This is the problem. Citizenship is hard work. Staying on top of the world’s news takes time and effort. These days it takes imagination. It takes knowledge and discrimination to wade through the mountain of trivia available on the web and find the really solid sites. It takes some expertise to judge facts and opinions on subjects where most readers lack that expertise.
Keller and Brauchli can do it. So can you, if you have the time and drive and knowledge and money to do it. But most people don’t, which is why I came away from this interview pessimistic about the future of democracy.
Until recently, your local papers and the network evening news did this job for you. Those of us who worked on a newspaper knew that that was probably the only paper you would read, so we made sure it touched all bases—not only the comics and sports scores but foreign news, Washington news, business news, city news. We felt an obligation to make it as fair and objective as possible—an unobtainable goal, perhaps, but we really did try. Journalists who were experts in arcane subjects, from science to economics, knew they were writing for non-experts, so made their writing as clear as possible.
Mostly, we made it relatively easy—and cheap—to keep up with the news. If you read one newspaper every day, you probably knew enough about public affairs to cast that informed vote come election day.
And now? The business model that paid for that comprehensive coverage has collapsed. Newspapers are thinner. Lacking foreign correspondents or Washington bureaus, they run less foreign and government news. They can always pick up a story from the Associated Press or the Washington Post, but neither covers the news with the reader in Denver or Dallas—or Des Moines or Detroit—in mind.
For most people, money is tight—too tight to afford that subscription to the Financial Times or New York Times. Time is short, too—so short that many people have given up reading newspapers altogether and are getting their news, so-called, from the screaming heads on Fox News or MSNBC. CNN, the one really balanced cable news station, is so obsessed with the vanished Malaysian airliner that it no longer even pretends to tell its viewers what they really need to know.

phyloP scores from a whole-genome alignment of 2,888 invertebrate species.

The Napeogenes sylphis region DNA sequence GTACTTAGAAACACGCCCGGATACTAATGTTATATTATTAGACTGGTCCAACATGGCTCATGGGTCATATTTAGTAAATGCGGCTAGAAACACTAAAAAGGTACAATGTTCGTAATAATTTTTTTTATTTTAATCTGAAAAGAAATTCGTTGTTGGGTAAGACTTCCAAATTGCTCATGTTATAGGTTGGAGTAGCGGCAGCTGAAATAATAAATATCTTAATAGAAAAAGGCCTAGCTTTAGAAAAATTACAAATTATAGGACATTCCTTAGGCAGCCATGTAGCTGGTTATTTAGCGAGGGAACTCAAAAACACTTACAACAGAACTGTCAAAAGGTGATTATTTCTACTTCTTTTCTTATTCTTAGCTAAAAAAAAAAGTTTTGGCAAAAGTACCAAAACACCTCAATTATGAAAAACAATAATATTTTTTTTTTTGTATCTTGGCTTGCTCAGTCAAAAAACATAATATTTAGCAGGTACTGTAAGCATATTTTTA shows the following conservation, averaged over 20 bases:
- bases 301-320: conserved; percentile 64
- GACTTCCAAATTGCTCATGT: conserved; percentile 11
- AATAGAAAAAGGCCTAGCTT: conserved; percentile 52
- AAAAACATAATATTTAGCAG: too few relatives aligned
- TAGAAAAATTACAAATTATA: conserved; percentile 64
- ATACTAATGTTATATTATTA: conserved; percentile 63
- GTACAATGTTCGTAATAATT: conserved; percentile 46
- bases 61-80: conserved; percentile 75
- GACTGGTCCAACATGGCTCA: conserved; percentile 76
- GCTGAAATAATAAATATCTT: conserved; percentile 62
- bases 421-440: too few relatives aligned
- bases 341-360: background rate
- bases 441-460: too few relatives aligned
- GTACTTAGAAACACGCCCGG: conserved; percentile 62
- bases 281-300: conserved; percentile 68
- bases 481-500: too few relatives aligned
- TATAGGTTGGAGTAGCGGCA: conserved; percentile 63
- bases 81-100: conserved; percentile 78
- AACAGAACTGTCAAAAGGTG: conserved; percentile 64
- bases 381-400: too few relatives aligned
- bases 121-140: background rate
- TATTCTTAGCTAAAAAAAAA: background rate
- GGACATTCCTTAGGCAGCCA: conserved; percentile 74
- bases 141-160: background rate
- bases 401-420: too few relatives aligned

(There is still one national news outlet, technically free, that does a first-rate job of coverage. NPR covers the nation and the world: regular listeners know what’s going on. Yes, you don’t have to pay for it, but a small pledge now and then is a small price to pay for this guardian of democracy.)
It’s democracy that is at stake. We hear a lot about inequality in wealth or income or education. What we have now is inequality in information. Up in the top five or 10 percent are the truly well-informed—Bill Keller and Marcus Brauchli and the rest of a minority with the money and smarts to buy or access the news around the world—while a growing majority relies on a cash-strapped local paper or a risible cable news show. Too many give up and get no news at all.
Then, on election day, they vote. There are many reasons for the debacle in Washington, but one stands out: too many of our representatives are elected by voters who don’t know what they’re doing.